# Determining which line to collide with

I am making a platformer, where my player is represented as a circle and the ground is represented as lines. The actual collision detection and resolving works, it's just an edge case I can't find a solution for. I check on which line the hero is by using the normal, and if the hero's center is between these normals I know he is on that line. That works except for the case in the image above. When he get's in the 'Problematic Area' the algorithm will not detect any collision.

So how do I know which line to pick for the collision when the hero get's in this area?

Here is some code that shows how I test collisions (which again works, but does not consider the problem I actually have).

playerPointer:Vector2D = New Vector2D(position.x - line.x1, position.y - line.y1)
lineNormal:Vector2D = line.vector.Copy()
lineNormal.LeftHandNormal()
playerOnNormal:Float = playerPointer.ProjectionOn(lineNormal)
playerOnLine:Float = playerPointer.ProjectionOn(line.vector)

#Do we have a collision between the circle and the infinite line

#Get the direction vector of the line
Local directionVector:= New Vector2D(line.x2 - line.x1, line.y2 - line.y1)

#Is the player inside the normals boundaries
If (playerOnLine <= directionVector.Length) And (playerOnLine >= 0)

• How are you computing collisions? – Mokosha Mar 26 '13 at 0:52
• I compute a vector from the lines origin to the player (player's center), project the normal onto it and see if it's smaller than the radius of the player. – shinkiro1 Mar 26 '13 at 1:01

A circle may be a bad choice. A rectangle (AABB) allows you to more easily use SAT here, which will in this case detect the bottom edge of the AABB as the normal.

Another option is to recognize that you don't just want line collision but also vertex collision. Using Voronoi Regions, the circle is in the region belonging to the vertex joining the lines. Using the normal between a vertex and a circle will give you the vector pointing from the vertex to the circle (or vice versa) which is exactly what you want. One way to handle this is to calulcate distance to any candidate vertex, then calculate distance to lines. When doing the line distance algorithm, you generally must clamp a t value to [0,1]; just ignore the line if the value is outside that range. Take the shortest found distance.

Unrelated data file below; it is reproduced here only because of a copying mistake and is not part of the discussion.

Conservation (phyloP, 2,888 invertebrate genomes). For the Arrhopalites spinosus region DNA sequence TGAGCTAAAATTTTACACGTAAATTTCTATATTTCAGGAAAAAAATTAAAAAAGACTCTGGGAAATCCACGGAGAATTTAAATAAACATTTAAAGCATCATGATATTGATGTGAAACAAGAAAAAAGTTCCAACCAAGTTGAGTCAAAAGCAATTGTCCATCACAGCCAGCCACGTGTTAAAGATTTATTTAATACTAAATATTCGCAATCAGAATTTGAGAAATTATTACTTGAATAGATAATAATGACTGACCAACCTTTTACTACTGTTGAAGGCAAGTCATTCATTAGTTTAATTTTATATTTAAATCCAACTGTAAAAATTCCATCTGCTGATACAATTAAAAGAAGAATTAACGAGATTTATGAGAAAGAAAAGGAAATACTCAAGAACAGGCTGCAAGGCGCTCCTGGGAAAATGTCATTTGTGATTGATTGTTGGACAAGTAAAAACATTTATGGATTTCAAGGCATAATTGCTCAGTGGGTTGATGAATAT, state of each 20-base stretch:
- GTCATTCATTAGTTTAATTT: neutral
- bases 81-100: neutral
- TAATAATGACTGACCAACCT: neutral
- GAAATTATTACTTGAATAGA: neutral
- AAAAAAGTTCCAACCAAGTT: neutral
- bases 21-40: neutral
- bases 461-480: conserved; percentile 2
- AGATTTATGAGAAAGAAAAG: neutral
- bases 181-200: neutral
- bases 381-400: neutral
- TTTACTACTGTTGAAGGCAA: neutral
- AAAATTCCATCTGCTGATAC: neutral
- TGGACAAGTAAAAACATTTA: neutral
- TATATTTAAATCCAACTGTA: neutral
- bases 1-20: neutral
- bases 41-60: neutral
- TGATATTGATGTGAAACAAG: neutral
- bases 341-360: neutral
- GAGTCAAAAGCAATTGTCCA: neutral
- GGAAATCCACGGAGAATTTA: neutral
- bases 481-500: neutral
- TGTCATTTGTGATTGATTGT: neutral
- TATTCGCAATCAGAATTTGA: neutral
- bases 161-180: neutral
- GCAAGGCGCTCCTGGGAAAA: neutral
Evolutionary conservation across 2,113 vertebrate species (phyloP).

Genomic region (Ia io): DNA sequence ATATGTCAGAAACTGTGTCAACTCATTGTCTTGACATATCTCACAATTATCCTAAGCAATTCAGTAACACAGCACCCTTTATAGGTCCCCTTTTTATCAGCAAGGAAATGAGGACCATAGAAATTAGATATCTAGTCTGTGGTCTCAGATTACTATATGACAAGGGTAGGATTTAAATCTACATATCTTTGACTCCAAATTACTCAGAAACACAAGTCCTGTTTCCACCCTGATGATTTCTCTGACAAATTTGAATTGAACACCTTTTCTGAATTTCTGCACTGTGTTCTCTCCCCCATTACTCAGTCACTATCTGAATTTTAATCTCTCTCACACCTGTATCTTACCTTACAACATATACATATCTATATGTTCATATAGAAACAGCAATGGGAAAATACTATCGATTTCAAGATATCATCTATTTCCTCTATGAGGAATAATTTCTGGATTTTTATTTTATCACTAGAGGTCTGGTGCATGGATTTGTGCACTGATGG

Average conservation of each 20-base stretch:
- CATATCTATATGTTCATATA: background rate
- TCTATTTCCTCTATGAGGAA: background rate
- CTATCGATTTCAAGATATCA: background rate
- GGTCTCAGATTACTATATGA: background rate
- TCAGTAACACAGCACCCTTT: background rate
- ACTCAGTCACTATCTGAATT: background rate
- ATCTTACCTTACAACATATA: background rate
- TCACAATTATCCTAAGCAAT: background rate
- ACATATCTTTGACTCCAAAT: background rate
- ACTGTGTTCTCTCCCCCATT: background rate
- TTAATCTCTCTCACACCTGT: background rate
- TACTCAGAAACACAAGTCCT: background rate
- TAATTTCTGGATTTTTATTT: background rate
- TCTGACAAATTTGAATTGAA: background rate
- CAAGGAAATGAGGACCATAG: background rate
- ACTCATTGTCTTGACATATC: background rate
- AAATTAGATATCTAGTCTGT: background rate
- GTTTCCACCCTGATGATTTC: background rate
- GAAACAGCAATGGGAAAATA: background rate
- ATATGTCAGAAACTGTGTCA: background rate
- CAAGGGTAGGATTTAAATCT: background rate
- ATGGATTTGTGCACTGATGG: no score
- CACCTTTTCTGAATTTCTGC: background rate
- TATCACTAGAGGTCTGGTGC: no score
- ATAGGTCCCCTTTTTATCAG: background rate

Yet another option I've never seen used but might work is to see that the circle collides with both lines, take both normals, and average them together. I don't think that's the best solution, but maybe it's the easiest option for you.

• Why wouldn't a circle work with SAT? The projection will just be the same along any axis right? – Mikael Högström Mar 26 '13 at 14:07
• You're right. You can do SAT with the circle, too. The math a little nicer with the AABB, though, IMO. – Sean Middleditch Mar 26 '13 at 19:56

Circle/line segment collision is the same as point/pill collision. A pill can be simplified as a box and two circles on the end points. Using your existing code you are only half way there. If you add point/circle collision to the line segment endpoints (and simply resolve your collision with whatever hits first) your problem goes away (as both line segments will have identical circles at that point), and you gain proper end point normals from the circle collision.

Here's a rough diagram showing what I mean. The gray lines are your original lines and the gray circle is your player's bounding circle. The collision resolution of that is equal to the black point of the circle and the black lines and circles that are extruded from the line segments that make up the box. There's more detail in this question: A ball hits the corner, where will it deflect?

• Could you elaborate on this? And by 'whatever hits first' you mean simply looping through all segments and then stop? – shinkiro1 Mar 26 '13 at 14:28
• Per frame you'll do a trace against whatever things you might be colliding with and if you potentially would hit two different things you resolve using whatever is closest. – Tetrad Mar 26 '13 at 17:12